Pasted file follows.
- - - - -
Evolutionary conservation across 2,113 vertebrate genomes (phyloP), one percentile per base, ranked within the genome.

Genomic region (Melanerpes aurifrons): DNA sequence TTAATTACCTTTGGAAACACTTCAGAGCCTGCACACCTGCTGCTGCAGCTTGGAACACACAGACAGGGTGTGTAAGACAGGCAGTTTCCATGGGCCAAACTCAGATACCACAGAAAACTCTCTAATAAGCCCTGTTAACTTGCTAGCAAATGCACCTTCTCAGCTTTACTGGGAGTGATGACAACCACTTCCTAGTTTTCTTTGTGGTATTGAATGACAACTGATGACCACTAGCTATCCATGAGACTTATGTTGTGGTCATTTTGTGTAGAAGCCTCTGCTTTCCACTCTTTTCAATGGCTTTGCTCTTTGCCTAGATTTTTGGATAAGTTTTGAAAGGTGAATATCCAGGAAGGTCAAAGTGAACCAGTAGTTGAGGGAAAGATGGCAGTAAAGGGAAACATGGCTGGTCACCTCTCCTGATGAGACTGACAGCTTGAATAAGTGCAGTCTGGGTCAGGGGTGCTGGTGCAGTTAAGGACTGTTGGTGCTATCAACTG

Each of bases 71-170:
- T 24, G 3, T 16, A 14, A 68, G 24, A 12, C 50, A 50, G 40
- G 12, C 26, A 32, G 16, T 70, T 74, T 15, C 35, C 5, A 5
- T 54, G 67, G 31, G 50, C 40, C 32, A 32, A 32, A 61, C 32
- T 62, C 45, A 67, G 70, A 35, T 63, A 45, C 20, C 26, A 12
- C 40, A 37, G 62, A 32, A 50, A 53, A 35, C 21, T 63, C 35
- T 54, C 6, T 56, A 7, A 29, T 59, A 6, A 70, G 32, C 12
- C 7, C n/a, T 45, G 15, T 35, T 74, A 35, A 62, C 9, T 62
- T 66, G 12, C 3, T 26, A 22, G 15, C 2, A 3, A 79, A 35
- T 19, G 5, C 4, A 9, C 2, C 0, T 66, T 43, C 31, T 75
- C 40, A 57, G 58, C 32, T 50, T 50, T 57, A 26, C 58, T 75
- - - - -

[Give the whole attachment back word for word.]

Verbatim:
Evolutionary conservation across 2,113 vertebrate genomes (phyloP), one percentile per base, ranked within the genome.

Genomic region (Melanerpes aurifrons): DNA sequence TTAATTACCTTTGGAAACACTTCAGAGCCTGCACACCTGCTGCTGCAGCTTGGAACACACAGACAGGGTGTGTAAGACAGGCAGTTTCCATGGGCCAAACTCAGATACCACAGAAAACTCTCTAATAAGCCCTGTTAACTTGCTAGCAAATGCACCTTCTCAGCTTTACTGGGAGTGATGACAACCACTTCCTAGTTTTCTTTGTGGTATTGAATGACAACTGATGACCACTAGCTATCCATGAGACTTATGTTGTGGTCATTTTGTGTAGAAGCCTCTGCTTTCCACTCTTTTCAATGGCTTTGCTCTTTGCCTAGATTTTTGGATAAGTTTTGAAAGGTGAATATCCAGGAAGGTCAAAGTGAACCAGTAGTTGAGGGAAAGATGGCAGTAAAGGGAAACATGGCTGGTCACCTCTCCTGATGAGACTGACAGCTTGAATAAGTGCAGTCTGGGTCAGGGGTGCTGGTGCAGTTAAGGACTGTTGGTGCTATCAACTG

Each of bases 71-170:
- T 24, G 3, T 16, A 14, A 68, G 24, A 12, C 50, A 50, G 40
- G 12, C 26, A 32, G 16, T 70, T 74, T 15, C 35, C 5, A 5
- T 54, G 67, G 31, G 50, C 40, C 32, A 32, A 32, A 61, C 32
- T 62, C 45, A 67, G 70, A 35, T 63, A 45, C 20, C 26, A 12
- C 40, A 37, G 62, A 32, A 50, A 53, A 35, C 21, T 63, C 35
- T 54, C 6, T 56, A 7, A 29, T 59, A 6, A 70, G 32, C 12
- C 7, C n/a, T 45, G 15, T 35, T 74, A 35, A 62, C 9, T 62
- T 66, G 12, C 3, T 26, A 22, G 15, C 2, A 3, A 79, A 35
- T 19, G 5, C 4, A 9, C 2, C 0, T 66, T 43, C 31, T 75
- C 40, A 57, G 58, C 32, T 50, T 50, T 57, A 26, C 58, T 75